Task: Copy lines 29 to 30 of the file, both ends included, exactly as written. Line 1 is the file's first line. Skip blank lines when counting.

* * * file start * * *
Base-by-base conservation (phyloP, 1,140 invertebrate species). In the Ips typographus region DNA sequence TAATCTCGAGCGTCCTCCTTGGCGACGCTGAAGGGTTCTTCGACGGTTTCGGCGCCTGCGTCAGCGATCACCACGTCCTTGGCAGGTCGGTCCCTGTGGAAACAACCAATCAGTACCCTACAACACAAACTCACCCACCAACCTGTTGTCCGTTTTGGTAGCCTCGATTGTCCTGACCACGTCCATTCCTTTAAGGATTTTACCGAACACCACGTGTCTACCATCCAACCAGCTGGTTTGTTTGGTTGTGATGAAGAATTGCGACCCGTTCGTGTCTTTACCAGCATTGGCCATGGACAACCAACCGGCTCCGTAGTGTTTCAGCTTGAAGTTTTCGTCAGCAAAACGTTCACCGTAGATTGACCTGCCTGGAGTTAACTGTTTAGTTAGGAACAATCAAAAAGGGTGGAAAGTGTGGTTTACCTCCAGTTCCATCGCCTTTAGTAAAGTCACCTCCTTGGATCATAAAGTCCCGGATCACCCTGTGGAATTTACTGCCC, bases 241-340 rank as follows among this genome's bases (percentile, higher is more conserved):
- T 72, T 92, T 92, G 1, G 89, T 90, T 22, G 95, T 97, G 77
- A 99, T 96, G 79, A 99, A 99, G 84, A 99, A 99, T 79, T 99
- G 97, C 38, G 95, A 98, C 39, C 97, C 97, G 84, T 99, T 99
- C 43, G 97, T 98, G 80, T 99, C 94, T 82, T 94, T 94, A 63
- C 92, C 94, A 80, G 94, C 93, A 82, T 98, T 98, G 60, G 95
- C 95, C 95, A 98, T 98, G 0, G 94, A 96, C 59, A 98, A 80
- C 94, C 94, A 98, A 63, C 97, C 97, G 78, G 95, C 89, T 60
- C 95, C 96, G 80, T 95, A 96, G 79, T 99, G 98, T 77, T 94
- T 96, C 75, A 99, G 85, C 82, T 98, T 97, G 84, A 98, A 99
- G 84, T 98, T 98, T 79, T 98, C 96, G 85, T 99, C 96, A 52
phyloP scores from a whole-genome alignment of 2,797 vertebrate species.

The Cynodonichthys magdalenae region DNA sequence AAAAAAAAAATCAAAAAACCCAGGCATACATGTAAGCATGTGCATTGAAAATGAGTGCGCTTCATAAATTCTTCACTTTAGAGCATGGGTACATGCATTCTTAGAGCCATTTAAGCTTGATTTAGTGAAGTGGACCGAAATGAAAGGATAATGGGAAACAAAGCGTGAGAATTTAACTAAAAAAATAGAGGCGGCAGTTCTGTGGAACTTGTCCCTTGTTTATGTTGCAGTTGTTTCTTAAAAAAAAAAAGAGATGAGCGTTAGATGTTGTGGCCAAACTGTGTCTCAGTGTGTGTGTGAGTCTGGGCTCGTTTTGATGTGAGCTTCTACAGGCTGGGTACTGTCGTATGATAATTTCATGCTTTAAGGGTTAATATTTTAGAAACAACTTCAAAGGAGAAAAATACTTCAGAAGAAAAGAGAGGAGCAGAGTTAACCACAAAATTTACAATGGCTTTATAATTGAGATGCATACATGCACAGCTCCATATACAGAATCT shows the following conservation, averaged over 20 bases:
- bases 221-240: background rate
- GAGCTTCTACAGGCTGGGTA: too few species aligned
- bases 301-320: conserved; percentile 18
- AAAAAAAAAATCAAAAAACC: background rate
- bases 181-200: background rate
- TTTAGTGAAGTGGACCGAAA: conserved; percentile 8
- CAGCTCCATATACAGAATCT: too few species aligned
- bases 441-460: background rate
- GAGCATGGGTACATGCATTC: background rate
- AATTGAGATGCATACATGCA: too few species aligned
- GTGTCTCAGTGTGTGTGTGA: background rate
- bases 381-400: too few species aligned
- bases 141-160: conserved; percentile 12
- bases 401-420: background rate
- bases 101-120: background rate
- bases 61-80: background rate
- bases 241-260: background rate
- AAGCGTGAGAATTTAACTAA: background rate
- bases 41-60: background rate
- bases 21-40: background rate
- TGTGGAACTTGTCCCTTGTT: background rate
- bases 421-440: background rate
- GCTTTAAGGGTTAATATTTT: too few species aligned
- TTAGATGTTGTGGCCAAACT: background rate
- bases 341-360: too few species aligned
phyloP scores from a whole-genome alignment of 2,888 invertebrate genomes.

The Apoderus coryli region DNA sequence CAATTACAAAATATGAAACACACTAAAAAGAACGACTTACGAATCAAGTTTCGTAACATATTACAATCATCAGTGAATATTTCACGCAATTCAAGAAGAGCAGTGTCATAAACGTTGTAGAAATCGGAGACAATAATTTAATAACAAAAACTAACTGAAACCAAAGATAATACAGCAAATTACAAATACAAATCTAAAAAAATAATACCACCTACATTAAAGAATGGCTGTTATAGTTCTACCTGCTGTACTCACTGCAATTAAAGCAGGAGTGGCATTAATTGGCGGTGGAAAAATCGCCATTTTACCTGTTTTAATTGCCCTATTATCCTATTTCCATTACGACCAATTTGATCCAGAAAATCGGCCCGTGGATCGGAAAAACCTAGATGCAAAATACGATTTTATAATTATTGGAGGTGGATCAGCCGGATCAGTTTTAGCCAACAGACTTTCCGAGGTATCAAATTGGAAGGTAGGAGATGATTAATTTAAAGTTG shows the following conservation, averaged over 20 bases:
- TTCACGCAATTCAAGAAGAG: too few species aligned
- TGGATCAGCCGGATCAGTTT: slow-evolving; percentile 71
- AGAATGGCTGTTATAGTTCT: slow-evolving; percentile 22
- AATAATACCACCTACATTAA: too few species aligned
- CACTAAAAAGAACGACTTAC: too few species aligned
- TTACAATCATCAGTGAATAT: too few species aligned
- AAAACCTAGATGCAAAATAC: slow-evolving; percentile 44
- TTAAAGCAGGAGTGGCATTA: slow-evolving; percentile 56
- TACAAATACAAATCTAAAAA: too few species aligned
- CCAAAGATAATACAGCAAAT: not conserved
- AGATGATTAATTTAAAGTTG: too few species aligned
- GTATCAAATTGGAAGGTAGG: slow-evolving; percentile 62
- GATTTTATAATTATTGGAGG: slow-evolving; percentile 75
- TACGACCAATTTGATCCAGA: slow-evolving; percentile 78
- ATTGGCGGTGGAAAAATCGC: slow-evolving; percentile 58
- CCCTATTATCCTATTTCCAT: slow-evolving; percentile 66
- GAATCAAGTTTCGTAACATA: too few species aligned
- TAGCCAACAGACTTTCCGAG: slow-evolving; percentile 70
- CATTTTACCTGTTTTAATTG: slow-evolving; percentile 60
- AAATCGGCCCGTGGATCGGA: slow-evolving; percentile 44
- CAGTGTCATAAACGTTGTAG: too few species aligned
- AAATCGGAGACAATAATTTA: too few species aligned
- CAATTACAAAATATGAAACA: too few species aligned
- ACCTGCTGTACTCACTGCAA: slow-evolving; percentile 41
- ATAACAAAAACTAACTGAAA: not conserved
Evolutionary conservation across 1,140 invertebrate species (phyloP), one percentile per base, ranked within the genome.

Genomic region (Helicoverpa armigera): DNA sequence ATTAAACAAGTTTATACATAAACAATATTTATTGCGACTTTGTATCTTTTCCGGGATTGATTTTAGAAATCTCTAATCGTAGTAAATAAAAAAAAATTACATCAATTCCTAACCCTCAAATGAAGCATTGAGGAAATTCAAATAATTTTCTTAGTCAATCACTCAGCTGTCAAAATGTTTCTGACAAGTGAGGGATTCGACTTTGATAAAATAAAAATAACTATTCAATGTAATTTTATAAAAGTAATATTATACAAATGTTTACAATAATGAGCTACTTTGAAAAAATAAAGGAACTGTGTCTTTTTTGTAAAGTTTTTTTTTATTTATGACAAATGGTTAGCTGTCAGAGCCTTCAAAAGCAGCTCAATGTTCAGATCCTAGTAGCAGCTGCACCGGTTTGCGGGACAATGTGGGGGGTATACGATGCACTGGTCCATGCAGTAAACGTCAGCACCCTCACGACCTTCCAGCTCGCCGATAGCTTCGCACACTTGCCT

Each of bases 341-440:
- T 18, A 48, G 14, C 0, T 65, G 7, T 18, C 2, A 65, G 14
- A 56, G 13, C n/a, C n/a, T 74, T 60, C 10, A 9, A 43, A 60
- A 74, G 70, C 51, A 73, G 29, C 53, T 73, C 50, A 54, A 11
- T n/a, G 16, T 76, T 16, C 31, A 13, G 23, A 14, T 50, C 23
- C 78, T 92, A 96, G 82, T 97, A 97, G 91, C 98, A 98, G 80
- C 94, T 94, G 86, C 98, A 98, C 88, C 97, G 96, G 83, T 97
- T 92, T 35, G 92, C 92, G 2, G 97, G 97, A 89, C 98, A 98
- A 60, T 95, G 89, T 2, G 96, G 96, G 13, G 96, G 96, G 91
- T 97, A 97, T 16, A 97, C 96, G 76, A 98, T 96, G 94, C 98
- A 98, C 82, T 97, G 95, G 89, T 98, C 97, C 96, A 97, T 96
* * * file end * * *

- bases 61-80: background rate
- bases 241-260: background rate